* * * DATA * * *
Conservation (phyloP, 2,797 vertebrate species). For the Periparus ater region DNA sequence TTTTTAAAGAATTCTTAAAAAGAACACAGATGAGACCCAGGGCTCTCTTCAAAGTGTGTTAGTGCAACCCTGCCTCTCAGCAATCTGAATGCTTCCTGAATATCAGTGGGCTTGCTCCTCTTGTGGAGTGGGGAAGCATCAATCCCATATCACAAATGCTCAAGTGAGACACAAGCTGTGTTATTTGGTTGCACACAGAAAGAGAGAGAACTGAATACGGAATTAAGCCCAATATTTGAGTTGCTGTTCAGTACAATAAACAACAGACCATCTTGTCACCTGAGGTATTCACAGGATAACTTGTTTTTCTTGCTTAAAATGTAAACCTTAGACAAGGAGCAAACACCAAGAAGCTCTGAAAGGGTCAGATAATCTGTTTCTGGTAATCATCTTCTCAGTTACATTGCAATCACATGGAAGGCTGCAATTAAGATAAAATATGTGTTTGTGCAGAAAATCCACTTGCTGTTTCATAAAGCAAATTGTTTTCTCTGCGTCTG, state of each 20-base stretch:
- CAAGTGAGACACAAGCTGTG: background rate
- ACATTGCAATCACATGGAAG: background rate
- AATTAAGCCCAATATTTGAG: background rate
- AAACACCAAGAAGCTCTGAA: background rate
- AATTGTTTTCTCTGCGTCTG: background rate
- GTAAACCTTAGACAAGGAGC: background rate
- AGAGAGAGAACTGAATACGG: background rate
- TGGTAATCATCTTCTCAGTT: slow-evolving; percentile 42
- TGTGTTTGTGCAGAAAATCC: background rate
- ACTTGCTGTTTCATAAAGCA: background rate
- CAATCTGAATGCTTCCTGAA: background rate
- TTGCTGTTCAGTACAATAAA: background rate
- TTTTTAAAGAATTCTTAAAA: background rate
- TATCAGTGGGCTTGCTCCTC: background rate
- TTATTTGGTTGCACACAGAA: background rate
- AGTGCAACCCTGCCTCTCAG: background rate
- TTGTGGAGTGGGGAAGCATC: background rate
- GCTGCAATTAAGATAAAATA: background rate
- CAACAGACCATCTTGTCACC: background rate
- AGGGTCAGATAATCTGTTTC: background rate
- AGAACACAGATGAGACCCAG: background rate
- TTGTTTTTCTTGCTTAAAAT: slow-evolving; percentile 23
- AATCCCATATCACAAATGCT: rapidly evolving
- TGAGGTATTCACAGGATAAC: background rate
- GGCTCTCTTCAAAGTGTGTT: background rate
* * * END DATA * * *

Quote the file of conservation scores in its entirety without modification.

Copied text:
Conservation (phyloP, 2,797 vertebrate species). For the Periparus ater region DNA sequence TTTTTAAAGAATTCTTAAAAAGAACACAGATGAGACCCAGGGCTCTCTTCAAAGTGTGTTAGTGCAACCCTGCCTCTCAGCAATCTGAATGCTTCCTGAATATCAGTGGGCTTGCTCCTCTTGTGGAGTGGGGAAGCATCAATCCCATATCACAAATGCTCAAGTGAGACACAAGCTGTGTTATTTGGTTGCACACAGAAAGAGAGAGAACTGAATACGGAATTAAGCCCAATATTTGAGTTGCTGTTCAGTACAATAAACAACAGACCATCTTGTCACCTGAGGTATTCACAGGATAACTTGTTTTTCTTGCTTAAAATGTAAACCTTAGACAAGGAGCAAACACCAAGAAGCTCTGAAAGGGTCAGATAATCTGTTTCTGGTAATCATCTTCTCAGTTACATTGCAATCACATGGAAGGCTGCAATTAAGATAAAATATGTGTTTGTGCAGAAAATCCACTTGCTGTTTCATAAAGCAAATTGTTTTCTCTGCGTCTG, state of each 20-base stretch:
- CAAGTGAGACACAAGCTGTG: background rate
- ACATTGCAATCACATGGAAG: background rate
- AATTAAGCCCAATATTTGAG: background rate
- AAACACCAAGAAGCTCTGAA: background rate
- AATTGTTTTCTCTGCGTCTG: background rate
- GTAAACCTTAGACAAGGAGC: background rate
- AGAGAGAGAACTGAATACGG: background rate
- TGGTAATCATCTTCTCAGTT: slow-evolving; percentile 42
- TGTGTTTGTGCAGAAAATCC: background rate
- ACTTGCTGTTTCATAAAGCA: background rate
- CAATCTGAATGCTTCCTGAA: background rate
- TTGCTGTTCAGTACAATAAA: background rate
- TTTTTAAAGAATTCTTAAAA: background rate
- TATCAGTGGGCTTGCTCCTC: background rate
- TTATTTGGTTGCACACAGAA: background rate
- AGTGCAACCCTGCCTCTCAG: background rate
- TTGTGGAGTGGGGAAGCATC: background rate
- GCTGCAATTAAGATAAAATA: background rate
- CAACAGACCATCTTGTCACC: background rate
- AGGGTCAGATAATCTGTTTC: background rate
- AGAACACAGATGAGACCCAG: background rate
- TTGTTTTTCTTGCTTAAAAT: slow-evolving; percentile 23
- AATCCCATATCACAAATGCT: rapidly evolving
- TGAGGTATTCACAGGATAAC: background rate
- GGCTCTCTTCAAAGTGTGTT: background rate